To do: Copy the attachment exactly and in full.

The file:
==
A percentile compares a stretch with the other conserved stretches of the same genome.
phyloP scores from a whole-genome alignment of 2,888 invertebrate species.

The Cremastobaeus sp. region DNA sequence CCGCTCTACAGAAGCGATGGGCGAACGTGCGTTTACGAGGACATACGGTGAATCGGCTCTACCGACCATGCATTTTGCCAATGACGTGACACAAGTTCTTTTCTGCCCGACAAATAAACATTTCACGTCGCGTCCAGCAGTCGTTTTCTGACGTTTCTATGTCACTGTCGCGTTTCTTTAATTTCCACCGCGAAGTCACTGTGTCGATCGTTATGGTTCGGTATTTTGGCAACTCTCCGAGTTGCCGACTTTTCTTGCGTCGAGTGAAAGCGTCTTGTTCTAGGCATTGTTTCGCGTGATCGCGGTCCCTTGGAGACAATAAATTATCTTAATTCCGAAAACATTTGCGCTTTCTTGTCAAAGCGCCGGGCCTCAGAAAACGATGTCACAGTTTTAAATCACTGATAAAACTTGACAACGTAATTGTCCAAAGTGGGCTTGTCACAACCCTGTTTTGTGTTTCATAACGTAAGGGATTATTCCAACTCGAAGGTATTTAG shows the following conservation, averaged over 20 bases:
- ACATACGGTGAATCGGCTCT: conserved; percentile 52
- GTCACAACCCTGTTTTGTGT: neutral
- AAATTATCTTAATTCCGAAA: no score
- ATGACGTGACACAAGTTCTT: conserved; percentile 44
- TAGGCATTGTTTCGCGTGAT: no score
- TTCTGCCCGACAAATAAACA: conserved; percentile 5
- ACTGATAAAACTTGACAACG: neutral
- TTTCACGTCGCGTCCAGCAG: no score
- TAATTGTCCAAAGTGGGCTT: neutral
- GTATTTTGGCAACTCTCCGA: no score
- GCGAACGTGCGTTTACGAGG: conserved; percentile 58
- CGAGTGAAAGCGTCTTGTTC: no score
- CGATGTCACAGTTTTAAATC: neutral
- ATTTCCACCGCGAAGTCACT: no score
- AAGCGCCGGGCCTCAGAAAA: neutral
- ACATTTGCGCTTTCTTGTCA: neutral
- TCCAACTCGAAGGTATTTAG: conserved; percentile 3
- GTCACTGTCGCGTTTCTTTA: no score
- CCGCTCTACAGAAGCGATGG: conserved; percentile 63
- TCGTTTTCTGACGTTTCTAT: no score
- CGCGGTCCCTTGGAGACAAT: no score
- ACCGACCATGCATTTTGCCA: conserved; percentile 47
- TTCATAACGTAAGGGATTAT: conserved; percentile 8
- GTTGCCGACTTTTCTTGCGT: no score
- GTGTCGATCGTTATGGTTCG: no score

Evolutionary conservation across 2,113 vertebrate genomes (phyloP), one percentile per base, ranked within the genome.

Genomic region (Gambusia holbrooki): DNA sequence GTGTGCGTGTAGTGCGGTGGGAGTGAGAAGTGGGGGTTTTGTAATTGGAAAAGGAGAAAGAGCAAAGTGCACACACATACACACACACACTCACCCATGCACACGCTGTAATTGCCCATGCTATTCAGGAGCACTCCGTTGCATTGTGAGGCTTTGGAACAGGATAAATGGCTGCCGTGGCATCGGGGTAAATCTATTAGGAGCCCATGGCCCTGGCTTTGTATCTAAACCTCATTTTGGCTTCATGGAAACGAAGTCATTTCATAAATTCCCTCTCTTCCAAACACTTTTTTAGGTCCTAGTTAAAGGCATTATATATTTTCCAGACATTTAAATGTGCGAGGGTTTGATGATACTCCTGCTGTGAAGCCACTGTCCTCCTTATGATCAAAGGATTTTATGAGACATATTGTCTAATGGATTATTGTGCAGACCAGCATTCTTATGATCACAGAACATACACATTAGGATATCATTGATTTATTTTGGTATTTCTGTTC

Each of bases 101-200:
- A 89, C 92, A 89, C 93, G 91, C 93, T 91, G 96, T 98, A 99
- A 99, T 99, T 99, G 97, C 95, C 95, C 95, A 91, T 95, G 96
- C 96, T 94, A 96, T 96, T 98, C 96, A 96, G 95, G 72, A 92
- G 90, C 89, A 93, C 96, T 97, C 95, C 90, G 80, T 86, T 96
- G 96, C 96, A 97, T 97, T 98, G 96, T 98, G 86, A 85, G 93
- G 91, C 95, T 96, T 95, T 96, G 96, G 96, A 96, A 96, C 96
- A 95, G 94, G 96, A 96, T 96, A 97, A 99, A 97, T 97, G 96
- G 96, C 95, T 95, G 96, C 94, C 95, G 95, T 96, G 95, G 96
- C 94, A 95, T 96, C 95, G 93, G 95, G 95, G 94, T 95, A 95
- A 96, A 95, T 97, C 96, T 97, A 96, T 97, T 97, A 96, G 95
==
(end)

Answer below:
A percentile compares a stretch with the other conserved stretches of the same genome.
phyloP scores from a whole-genome alignment of 2,888 invertebrate species.

The Cremastobaeus sp. region DNA sequence CCGCTCTACAGAAGCGATGGGCGAACGTGCGTTTACGAGGACATACGGTGAATCGGCTCTACCGACCATGCATTTTGCCAATGACGTGACACAAGTTCTTTTCTGCCCGACAAATAAACATTTCACGTCGCGTCCAGCAGTCGTTTTCTGACGTTTCTATGTCACTGTCGCGTTTCTTTAATTTCCACCGCGAAGTCACTGTGTCGATCGTTATGGTTCGGTATTTTGGCAACTCTCCGAGTTGCCGACTTTTCTTGCGTCGAGTGAAAGCGTCTTGTTCTAGGCATTGTTTCGCGTGATCGCGGTCCCTTGGAGACAATAAATTATCTTAATTCCGAAAACATTTGCGCTTTCTTGTCAAAGCGCCGGGCCTCAGAAAACGATGTCACAGTTTTAAATCACTGATAAAACTTGACAACGTAATTGTCCAAAGTGGGCTTGTCACAACCCTGTTTTGTGTTTCATAACGTAAGGGATTATTCCAACTCGAAGGTATTTAG shows the following conservation, averaged over 20 bases:
- ACATACGGTGAATCGGCTCT: conserved; percentile 52
- GTCACAACCCTGTTTTGTGT: neutral
- AAATTATCTTAATTCCGAAA: no score
- ATGACGTGACACAAGTTCTT: conserved; percentile 44
- TAGGCATTGTTTCGCGTGAT: no score
- TTCTGCCCGACAAATAAACA: conserved; percentile 5
- ACTGATAAAACTTGACAACG: neutral
- TTTCACGTCGCGTCCAGCAG: no score
- TAATTGTCCAAAGTGGGCTT: neutral
- GTATTTTGGCAACTCTCCGA: no score
- GCGAACGTGCGTTTACGAGG: conserved; percentile 58
- CGAGTGAAAGCGTCTTGTTC: no score
- CGATGTCACAGTTTTAAATC: neutral
- ATTTCCACCGCGAAGTCACT: no score
- AAGCGCCGGGCCTCAGAAAA: neutral
- ACATTTGCGCTTTCTTGTCA: neutral
- TCCAACTCGAAGGTATTTAG: conserved; percentile 3
- GTCACTGTCGCGTTTCTTTA: no score
- CCGCTCTACAGAAGCGATGG: conserved; percentile 63
- TCGTTTTCTGACGTTTCTAT: no score
- CGCGGTCCCTTGGAGACAAT: no score
- ACCGACCATGCATTTTGCCA: conserved; percentile 47
- TTCATAACGTAAGGGATTAT: conserved; percentile 8
- GTTGCCGACTTTTCTTGCGT: no score
- GTGTCGATCGTTATGGTTCG: no score

Evolutionary conservation across 2,113 vertebrate genomes (phyloP), one percentile per base, ranked within the genome.

Genomic region (Gambusia holbrooki): DNA sequence GTGTGCGTGTAGTGCGGTGGGAGTGAGAAGTGGGGGTTTTGTAATTGGAAAAGGAGAAAGAGCAAAGTGCACACACATACACACACACACTCACCCATGCACACGCTGTAATTGCCCATGCTATTCAGGAGCACTCCGTTGCATTGTGAGGCTTTGGAACAGGATAAATGGCTGCCGTGGCATCGGGGTAAATCTATTAGGAGCCCATGGCCCTGGCTTTGTATCTAAACCTCATTTTGGCTTCATGGAAACGAAGTCATTTCATAAATTCCCTCTCTTCCAAACACTTTTTTAGGTCCTAGTTAAAGGCATTATATATTTTCCAGACATTTAAATGTGCGAGGGTTTGATGATACTCCTGCTGTGAAGCCACTGTCCTCCTTATGATCAAAGGATTTTATGAGACATATTGTCTAATGGATTATTGTGCAGACCAGCATTCTTATGATCACAGAACATACACATTAGGATATCATTGATTTATTTTGGTATTTCTGTTC

Each of bases 101-200:
- A 89, C 92, A 89, C 93, G 91, C 93, T 91, G 96, T 98, A 99
- A 99, T 99, T 99, G 97, C 95, C 95, C 95, A 91, T 95, G 96
- C 96, T 94, A 96, T 96, T 98, C 96, A 96, G 95, G 72, A 92
- G 90, C 89, A 93, C 96, T 97, C 95, C 90, G 80, T 86, T 96
- G 96, C 96, A 97, T 97, T 98, G 96, T 98, G 86, A 85, G 93
- G 91, C 95, T 96, T 95, T 96, G 96, G 96, A 96, A 96, C 96
- A 95, G 94, G 96, A 96, T 96, A 97, A 99, A 97, T 97, G 96
- G 96, C 95, T 95, G 96, C 94, C 95, G 95, T 96, G 95, G 96
- C 94, A 95, T 96, C 95, G 93, G 95, G 95, G 94, T 95, A 95
- A 96, A 95, T 97, C 96, T 97, A 96, T 97, T 97, A 96, G 95